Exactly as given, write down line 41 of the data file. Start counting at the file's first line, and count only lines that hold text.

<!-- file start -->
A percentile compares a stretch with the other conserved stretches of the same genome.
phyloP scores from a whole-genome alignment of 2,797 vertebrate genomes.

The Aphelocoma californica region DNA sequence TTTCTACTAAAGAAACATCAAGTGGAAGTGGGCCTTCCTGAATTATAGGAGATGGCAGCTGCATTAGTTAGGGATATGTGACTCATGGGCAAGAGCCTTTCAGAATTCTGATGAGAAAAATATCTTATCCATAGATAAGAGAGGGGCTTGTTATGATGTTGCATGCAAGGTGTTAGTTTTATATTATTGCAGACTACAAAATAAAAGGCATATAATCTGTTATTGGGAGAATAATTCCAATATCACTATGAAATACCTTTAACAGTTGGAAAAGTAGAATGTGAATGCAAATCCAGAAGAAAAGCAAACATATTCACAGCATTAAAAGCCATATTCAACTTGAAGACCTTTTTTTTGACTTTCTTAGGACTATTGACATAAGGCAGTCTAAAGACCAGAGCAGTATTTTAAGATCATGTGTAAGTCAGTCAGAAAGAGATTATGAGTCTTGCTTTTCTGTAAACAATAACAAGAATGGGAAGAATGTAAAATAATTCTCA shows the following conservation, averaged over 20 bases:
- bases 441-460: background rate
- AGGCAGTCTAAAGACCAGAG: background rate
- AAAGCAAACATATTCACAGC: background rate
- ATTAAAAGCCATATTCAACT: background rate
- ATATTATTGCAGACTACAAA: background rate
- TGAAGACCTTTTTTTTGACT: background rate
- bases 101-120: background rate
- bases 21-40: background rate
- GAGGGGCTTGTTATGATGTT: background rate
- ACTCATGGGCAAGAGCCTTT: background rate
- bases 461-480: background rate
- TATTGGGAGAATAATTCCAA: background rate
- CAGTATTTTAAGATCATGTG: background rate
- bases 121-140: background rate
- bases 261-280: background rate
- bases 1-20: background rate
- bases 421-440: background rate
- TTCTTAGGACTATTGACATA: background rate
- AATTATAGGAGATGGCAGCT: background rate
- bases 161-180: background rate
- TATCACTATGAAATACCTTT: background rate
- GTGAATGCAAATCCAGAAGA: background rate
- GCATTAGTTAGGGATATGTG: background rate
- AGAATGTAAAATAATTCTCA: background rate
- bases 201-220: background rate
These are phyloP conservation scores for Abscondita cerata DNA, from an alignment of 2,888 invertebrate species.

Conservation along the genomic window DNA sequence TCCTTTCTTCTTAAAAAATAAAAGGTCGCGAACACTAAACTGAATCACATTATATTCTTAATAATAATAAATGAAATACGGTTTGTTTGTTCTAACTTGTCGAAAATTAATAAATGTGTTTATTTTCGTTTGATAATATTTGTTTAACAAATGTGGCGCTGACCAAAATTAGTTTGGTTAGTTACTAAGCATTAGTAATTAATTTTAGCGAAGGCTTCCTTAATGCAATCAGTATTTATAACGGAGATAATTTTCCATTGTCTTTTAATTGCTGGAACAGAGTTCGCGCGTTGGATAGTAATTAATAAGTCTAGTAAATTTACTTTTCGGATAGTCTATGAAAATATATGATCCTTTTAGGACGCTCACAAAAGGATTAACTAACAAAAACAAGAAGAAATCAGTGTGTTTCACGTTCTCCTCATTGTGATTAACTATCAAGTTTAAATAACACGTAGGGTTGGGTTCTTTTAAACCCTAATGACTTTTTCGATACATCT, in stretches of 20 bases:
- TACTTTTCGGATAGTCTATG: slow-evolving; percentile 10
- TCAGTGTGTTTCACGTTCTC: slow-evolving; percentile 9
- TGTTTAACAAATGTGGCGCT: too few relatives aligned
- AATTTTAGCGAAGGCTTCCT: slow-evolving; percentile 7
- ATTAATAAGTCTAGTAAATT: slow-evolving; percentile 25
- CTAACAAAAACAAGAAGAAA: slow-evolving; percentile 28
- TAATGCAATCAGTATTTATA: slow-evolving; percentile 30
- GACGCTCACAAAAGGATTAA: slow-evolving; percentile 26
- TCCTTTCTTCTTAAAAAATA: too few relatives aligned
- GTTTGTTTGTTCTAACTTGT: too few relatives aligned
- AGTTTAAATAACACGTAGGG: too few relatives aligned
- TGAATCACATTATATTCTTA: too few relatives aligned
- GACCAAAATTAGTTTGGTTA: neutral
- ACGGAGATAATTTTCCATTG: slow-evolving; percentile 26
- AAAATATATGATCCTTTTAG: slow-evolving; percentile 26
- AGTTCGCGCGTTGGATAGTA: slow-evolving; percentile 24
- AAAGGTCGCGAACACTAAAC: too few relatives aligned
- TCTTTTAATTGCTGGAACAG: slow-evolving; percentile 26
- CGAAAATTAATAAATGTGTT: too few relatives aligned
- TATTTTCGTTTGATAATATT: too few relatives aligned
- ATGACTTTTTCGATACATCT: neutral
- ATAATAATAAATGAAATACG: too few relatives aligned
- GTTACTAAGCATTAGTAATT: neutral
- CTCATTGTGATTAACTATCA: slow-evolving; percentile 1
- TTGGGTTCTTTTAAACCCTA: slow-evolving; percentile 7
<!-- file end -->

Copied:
- AGTTTAAATAACACGTAGGG: too few relatives aligned